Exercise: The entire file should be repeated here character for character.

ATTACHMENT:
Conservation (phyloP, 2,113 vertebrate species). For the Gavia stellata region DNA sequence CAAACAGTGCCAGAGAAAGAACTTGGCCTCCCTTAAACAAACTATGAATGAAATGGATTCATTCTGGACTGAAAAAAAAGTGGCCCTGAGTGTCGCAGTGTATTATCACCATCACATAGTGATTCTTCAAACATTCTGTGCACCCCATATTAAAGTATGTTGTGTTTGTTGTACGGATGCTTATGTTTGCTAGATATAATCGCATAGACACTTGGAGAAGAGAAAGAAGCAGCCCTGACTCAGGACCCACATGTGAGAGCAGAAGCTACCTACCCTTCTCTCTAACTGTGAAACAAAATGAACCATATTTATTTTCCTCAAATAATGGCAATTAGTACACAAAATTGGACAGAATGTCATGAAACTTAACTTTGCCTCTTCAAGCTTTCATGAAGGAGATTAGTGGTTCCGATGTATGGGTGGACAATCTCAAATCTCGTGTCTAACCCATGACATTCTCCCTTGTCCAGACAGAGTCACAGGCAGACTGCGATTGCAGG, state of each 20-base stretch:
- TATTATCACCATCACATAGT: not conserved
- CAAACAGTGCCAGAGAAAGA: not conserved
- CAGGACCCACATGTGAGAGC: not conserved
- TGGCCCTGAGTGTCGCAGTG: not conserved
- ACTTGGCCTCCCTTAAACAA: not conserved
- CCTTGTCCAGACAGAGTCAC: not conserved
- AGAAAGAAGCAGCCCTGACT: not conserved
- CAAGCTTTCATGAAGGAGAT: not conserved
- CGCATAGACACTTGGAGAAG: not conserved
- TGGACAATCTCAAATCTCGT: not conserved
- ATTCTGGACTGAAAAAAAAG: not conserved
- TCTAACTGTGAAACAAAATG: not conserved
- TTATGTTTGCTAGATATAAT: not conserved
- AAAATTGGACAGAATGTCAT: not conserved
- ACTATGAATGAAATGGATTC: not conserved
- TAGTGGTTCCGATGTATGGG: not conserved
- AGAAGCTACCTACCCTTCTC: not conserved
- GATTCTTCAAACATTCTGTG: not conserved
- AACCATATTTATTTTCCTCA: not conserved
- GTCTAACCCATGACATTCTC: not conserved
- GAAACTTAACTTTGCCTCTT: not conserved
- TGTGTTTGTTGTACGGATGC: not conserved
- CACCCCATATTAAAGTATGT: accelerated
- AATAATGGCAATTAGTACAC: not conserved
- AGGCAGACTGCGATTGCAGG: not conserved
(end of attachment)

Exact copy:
Conservation (phyloP, 2,113 vertebrate species). For the Gavia stellata region DNA sequence CAAACAGTGCCAGAGAAAGAACTTGGCCTCCCTTAAACAAACTATGAATGAAATGGATTCATTCTGGACTGAAAAAAAAGTGGCCCTGAGTGTCGCAGTGTATTATCACCATCACATAGTGATTCTTCAAACATTCTGTGCACCCCATATTAAAGTATGTTGTGTTTGTTGTACGGATGCTTATGTTTGCTAGATATAATCGCATAGACACTTGGAGAAGAGAAAGAAGCAGCCCTGACTCAGGACCCACATGTGAGAGCAGAAGCTACCTACCCTTCTCTCTAACTGTGAAACAAAATGAACCATATTTATTTTCCTCAAATAATGGCAATTAGTACACAAAATTGGACAGAATGTCATGAAACTTAACTTTGCCTCTTCAAGCTTTCATGAAGGAGATTAGTGGTTCCGATGTATGGGTGGACAATCTCAAATCTCGTGTCTAACCCATGACATTCTCCCTTGTCCAGACAGAGTCACAGGCAGACTGCGATTGCAGG, state of each 20-base stretch:
- TATTATCACCATCACATAGT: not conserved
- CAAACAGTGCCAGAGAAAGA: not conserved
- CAGGACCCACATGTGAGAGC: not conserved
- TGGCCCTGAGTGTCGCAGTG: not conserved
- ACTTGGCCTCCCTTAAACAA: not conserved
- CCTTGTCCAGACAGAGTCAC: not conserved
- AGAAAGAAGCAGCCCTGACT: not conserved
- CAAGCTTTCATGAAGGAGAT: not conserved
- CGCATAGACACTTGGAGAAG: not conserved
- TGGACAATCTCAAATCTCGT: not conserved
- ATTCTGGACTGAAAAAAAAG: not conserved
- TCTAACTGTGAAACAAAATG: not conserved
- TTATGTTTGCTAGATATAAT: not conserved
- AAAATTGGACAGAATGTCAT: not conserved
- ACTATGAATGAAATGGATTC: not conserved
- TAGTGGTTCCGATGTATGGG: not conserved
- AGAAGCTACCTACCCTTCTC: not conserved
- GATTCTTCAAACATTCTGTG: not conserved
- AACCATATTTATTTTCCTCA: not conserved
- GTCTAACCCATGACATTCTC: not conserved
- GAAACTTAACTTTGCCTCTT: not conserved
- TGTGTTTGTTGTACGGATGC: not conserved
- CACCCCATATTAAAGTATGT: accelerated
- AATAATGGCAATTAGTACAC: not conserved
- AGGCAGACTGCGATTGCAGG: not conserved